A recent client called about their dog’s nuisance barking at dogs and other animals on television.
A favorite channel in their home was animal planet and that was at the top of the list for Charlie, their hound dog/retriever mix, Charlie has an unmistakable hound dog howl-bark that has greatly increased his owner’s anxiety and stress levels – not to mention making it nearly impossible to watch favorite programs like Victoria Stillwell’s “It’s Me or The Dog.”
Did I mention that she has a wall mounted 53” flat screen TV with surround sound (big woofer speaker included) all designed to bring life-like/sound-like quality right into your living room? This provided some pretty stiff competition for good old Charlie!
If you’ve experienced the same frustration and have now decided to produce your own reality TV program or “doggie intervention,” what’s a compatible solution for this nerve-grating problem that works for both you and your dog?
Simply create a new association and doggie response with the television program for your dog. Here’s how to do this:
- Get a bowl of high value, pea-sized food treats for your dog. Know also that his next meal will be shorted by the caloric intake of these food treats.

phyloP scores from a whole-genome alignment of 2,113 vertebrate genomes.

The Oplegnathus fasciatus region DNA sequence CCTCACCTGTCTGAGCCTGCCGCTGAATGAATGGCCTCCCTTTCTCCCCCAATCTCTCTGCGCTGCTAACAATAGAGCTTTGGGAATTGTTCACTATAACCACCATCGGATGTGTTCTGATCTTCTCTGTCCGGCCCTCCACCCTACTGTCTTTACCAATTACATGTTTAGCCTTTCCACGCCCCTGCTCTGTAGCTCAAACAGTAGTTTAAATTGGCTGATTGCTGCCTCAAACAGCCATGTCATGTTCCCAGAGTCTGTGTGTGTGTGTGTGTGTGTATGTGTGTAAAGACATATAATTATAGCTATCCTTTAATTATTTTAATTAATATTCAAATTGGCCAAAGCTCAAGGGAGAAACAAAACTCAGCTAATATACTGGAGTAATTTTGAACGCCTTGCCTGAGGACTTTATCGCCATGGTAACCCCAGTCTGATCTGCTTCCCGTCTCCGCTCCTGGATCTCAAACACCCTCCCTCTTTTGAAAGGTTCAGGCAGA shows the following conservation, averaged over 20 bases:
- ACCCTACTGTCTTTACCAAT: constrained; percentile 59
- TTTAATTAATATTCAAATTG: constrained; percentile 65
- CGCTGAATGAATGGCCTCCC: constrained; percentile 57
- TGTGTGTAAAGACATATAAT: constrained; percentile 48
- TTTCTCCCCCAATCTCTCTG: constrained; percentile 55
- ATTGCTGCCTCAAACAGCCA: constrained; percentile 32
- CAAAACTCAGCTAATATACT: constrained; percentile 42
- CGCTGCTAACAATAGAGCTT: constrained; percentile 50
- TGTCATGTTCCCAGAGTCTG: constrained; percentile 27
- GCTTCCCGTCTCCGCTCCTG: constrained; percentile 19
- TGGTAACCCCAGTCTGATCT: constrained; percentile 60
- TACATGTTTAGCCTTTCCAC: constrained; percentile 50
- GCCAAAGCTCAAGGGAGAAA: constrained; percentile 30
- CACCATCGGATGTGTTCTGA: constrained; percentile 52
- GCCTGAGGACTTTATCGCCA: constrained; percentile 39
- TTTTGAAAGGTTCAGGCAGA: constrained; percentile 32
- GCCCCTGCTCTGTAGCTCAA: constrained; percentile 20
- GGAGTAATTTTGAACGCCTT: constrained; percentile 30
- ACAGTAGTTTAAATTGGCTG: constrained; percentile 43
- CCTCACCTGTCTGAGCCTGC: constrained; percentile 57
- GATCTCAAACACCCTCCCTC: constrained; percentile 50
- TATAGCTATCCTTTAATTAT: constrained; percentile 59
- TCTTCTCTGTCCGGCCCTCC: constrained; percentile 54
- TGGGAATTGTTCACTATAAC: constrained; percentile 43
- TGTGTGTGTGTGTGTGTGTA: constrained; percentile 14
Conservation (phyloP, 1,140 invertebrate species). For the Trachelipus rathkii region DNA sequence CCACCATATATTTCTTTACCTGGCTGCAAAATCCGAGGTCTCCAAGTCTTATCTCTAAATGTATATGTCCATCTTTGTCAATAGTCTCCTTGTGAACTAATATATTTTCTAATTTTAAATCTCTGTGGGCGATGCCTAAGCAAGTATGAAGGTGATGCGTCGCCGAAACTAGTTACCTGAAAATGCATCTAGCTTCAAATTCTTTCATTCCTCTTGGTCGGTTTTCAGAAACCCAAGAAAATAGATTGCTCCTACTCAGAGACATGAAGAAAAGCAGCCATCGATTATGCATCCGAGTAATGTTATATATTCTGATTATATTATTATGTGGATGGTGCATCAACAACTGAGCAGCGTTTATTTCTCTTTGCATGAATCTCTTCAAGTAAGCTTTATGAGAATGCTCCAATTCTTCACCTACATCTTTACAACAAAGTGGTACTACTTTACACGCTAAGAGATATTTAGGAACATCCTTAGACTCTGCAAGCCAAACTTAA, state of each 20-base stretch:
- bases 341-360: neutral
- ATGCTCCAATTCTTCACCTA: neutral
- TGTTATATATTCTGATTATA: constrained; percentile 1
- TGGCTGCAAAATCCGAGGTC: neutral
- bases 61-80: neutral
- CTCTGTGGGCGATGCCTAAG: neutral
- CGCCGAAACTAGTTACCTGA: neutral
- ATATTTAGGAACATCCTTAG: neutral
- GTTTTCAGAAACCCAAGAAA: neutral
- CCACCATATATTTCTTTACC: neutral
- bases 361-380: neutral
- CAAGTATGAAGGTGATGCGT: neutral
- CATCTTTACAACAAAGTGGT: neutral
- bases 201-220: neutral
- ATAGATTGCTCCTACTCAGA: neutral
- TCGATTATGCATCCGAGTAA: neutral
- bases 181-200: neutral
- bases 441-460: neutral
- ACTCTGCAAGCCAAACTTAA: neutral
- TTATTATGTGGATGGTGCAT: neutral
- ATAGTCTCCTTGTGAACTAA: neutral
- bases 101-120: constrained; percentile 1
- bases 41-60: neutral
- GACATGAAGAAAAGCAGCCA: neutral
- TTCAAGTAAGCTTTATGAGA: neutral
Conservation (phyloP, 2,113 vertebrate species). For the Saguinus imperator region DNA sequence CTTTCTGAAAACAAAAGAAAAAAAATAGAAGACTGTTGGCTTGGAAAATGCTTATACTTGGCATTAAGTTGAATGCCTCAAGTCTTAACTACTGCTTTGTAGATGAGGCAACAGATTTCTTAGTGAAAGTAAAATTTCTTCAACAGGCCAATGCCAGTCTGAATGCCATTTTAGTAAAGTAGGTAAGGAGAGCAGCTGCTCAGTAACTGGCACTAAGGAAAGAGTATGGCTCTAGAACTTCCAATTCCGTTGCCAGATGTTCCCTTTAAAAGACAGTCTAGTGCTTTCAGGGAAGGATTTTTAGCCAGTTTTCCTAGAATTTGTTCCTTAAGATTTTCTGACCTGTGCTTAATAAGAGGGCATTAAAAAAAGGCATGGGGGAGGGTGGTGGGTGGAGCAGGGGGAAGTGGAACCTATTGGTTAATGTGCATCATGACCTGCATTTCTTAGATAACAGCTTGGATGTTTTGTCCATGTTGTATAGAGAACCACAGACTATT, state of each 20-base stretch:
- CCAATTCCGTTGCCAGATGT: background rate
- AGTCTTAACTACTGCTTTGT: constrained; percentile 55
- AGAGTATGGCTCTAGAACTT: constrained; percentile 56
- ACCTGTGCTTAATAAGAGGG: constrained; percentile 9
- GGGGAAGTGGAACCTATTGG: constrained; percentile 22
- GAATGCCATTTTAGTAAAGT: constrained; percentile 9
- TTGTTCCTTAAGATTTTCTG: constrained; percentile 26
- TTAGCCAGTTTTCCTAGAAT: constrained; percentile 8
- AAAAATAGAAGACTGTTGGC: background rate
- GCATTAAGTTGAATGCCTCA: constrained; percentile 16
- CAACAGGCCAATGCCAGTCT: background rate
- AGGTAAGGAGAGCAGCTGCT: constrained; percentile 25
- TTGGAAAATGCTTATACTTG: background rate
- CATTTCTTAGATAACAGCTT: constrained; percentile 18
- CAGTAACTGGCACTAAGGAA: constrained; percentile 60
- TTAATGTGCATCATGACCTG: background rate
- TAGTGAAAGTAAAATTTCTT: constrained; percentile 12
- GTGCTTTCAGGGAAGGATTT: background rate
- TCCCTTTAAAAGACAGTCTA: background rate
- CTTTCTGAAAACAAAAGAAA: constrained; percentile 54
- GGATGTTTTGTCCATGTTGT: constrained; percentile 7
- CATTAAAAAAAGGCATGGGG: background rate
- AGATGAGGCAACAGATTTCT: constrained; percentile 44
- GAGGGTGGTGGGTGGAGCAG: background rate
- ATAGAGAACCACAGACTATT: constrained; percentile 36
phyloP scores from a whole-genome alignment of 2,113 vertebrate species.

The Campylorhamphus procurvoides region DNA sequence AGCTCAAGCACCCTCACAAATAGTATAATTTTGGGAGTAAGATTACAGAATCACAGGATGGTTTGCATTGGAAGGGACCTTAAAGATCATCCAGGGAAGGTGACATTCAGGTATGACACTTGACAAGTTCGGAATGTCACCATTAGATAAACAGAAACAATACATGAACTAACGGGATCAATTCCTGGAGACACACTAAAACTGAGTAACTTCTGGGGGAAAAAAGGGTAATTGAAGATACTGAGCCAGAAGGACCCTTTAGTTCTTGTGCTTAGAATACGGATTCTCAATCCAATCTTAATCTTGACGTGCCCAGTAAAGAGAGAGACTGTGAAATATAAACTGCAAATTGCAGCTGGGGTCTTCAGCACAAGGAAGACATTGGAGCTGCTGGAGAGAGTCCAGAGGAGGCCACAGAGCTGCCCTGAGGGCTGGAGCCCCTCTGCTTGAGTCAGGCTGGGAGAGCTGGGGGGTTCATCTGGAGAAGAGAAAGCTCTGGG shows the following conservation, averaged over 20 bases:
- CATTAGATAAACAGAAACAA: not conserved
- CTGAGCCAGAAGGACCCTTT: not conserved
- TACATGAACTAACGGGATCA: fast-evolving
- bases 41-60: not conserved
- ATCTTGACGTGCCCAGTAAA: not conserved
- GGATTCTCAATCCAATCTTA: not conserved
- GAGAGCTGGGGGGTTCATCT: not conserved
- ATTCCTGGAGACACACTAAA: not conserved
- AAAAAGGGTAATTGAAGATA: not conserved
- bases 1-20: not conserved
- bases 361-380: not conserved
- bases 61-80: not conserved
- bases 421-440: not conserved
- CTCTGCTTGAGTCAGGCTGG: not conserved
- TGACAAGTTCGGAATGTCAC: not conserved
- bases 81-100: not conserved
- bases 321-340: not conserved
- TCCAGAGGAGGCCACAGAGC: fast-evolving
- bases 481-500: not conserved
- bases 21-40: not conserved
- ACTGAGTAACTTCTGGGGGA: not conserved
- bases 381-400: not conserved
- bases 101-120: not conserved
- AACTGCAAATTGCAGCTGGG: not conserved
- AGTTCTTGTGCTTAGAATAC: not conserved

- Put your dog on a leash to control the training environment.
- Turn the television on with your normal volume of listening.
- The second he sees the dog or animal begin to feed him the treats in rapid succession requiring him to look at your face because the treat is in between your face and his.
- Try to treat before he starts to bark. If you miss it, don’t worry.
- If he is way too distracted, then do one or both of the following things: Lower the volume or move farther away from the television.
- Occasionally allow him to look back at the television and repeat the above steps.
- Relax and wait for the next opportunity to repeat the steps above.
Your goal is to have your dog look at you instead of barking every time a dog comes into view. The last step is to wean him off food treats to a point that you are just occasionally treating him to keep the association strong.
Be as comfortable with trainer of your dog as you are with the teacher of your children. And remember, “Opportunity Barks!”